Researchers have found that false online claims are not eliminated simply by marking them as such, but that they should be accompanied by fact checks that provide additional information to counter them.

Researchers have discovered that fact checks on dubious claims are a “more effective counter” to Covid-19 misinformation than simply tagging the claims as ‘false’ as social media outlets commonly do.

“We find that more information may be an antidote to misinformation,” political scientists Sarah Kreps and Douglas Kriner of Cornell University, Ithaca, NY sum up their findings.

Kreps is the John L. Wetherill Professor and interim chair of government and director of the Cornell Tech Policy Lab in the College of Arts and Sciences, while Kriner is the Clinton Rossiter Professor in American Institutions in the Department of Government (A&S) and faculty director of the Institute of Politics and Global Affairs; both are faculty in the Cornell Jeb E. Brooks School of Public Policy.

Together they have written a paper, published in Public Opinion Quarterly, called “The Covid-19 Infodemic and the Efficacy of Interventions Intended to Reduce Misinformation.”

The researchers note that the coronavirus pandemic has led to a massive influx of misinformation about the spread of the virus, the efficacy of vaccines and other treatments, and more, that puts public health at risk. The misinformation also tends to overpower factual content and encourage people to take measures that are “ineffective at best, and harmful at worst.”

“The Covid-19 pandemic has prompted social media platforms to take unprecedented steps—ranging from false tags to journalistic fact checks—to staunch the flow of misinformation that could pose a health risk,” Kreps and Kriner write. “However, there is little evidence about the relative efficacy of these approaches in this unique context of a pandemic.”

Media outlets have come up with two methods to discuss false claims: they either use ‘false’ tags, noting that a statement contains “false information, checked by independent fact-checkers,” without providing access to further details, or they flag the post as ‘false’ and provide additional information that disproves the claims made in the post.

The fact checks used by media outlets have been generally used to gauge the accuracy of claims by political candidates. The research published in Public Opinion Quarterly is one of the first projects to examine them in the context of the pandemic.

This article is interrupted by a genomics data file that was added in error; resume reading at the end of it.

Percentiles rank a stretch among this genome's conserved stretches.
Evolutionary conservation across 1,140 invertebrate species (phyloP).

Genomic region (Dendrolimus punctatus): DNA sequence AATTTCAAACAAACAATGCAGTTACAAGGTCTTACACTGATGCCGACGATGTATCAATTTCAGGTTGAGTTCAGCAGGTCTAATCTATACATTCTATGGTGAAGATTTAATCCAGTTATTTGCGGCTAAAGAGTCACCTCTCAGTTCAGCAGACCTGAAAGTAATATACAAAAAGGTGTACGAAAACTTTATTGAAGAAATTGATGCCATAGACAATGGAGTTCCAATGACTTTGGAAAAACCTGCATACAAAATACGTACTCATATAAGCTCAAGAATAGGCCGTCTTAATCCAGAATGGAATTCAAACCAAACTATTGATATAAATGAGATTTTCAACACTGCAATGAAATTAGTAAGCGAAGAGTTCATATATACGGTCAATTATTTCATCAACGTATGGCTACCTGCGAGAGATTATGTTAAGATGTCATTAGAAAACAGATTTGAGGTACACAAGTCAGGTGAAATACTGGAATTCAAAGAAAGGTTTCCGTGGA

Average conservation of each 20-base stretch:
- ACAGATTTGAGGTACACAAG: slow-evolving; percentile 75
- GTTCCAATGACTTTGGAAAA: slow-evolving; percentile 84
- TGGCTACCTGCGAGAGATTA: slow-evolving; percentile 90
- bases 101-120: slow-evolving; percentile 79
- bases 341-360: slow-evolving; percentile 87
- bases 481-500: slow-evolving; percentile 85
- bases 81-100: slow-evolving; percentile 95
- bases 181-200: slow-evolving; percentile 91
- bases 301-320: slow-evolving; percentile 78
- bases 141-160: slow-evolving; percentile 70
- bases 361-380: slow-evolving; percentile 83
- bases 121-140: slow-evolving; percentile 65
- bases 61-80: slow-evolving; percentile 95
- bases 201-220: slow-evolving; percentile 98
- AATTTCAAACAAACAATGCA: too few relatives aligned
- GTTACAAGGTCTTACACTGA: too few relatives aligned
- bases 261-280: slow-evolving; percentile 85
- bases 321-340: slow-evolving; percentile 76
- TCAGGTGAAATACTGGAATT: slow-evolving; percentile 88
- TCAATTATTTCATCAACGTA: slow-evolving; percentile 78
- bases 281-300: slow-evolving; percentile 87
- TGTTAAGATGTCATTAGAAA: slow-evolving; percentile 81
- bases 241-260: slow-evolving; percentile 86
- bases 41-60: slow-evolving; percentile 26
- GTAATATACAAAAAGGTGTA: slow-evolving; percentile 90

Kriner and Kreps used a pair of online, demographically representative surveys of 2,000 Americans for their research, which included embedded experiments. They “tested examples of fact checks and false tags on false claims that would resonate with an array of viewpoints on the pandemic.”

They write that they examined “whether false tags and journalistic fact checks reduce accuracy misperceptions and sharing propensity on social media that can spread false claims.

For example, former President Donald Trump had posited that the United States had tested more for Covid-19 than every country combined. When the researchers looked at participants’ perception of the claim’s accuracy, if it was tagged simply as false, the tag had no effect – in fact, it actually increased their likelihood of sharing it on social media.

However, if Trump’s claim was tagged false supported by a journalistic fact check that provided further information, they were much less likely to believe the fake claim.

The researchers say that sharing habits and actions present a “useful window” into how individuals process information and misinformation.

According  to the researchers, “False tags had little effect on subjects’ accuracy assessments and social media sharing. Journalistic fact checks that offer accurate information to counter misinformation were more effective in reducing both misperceptions and sharing on social media.”

They added that “Further, we find no evidence of partisan backfire effects, even in response to interventions against claims with a plausible partisan valence.”

Previous research has revealed that sharing is an important indicator because it can “extend the reach of news,” and a self-reported willingness to share “offers genuine insight” into how people would act on social media.

The researchers conclude with “Our results suggest that journalistic fact checks provide an effective counter narrative to COVID-19 misinformation even in the context of the increasing politicization of America’s pandemic response and polarization more generally.”

Source: TRTWorld and agencies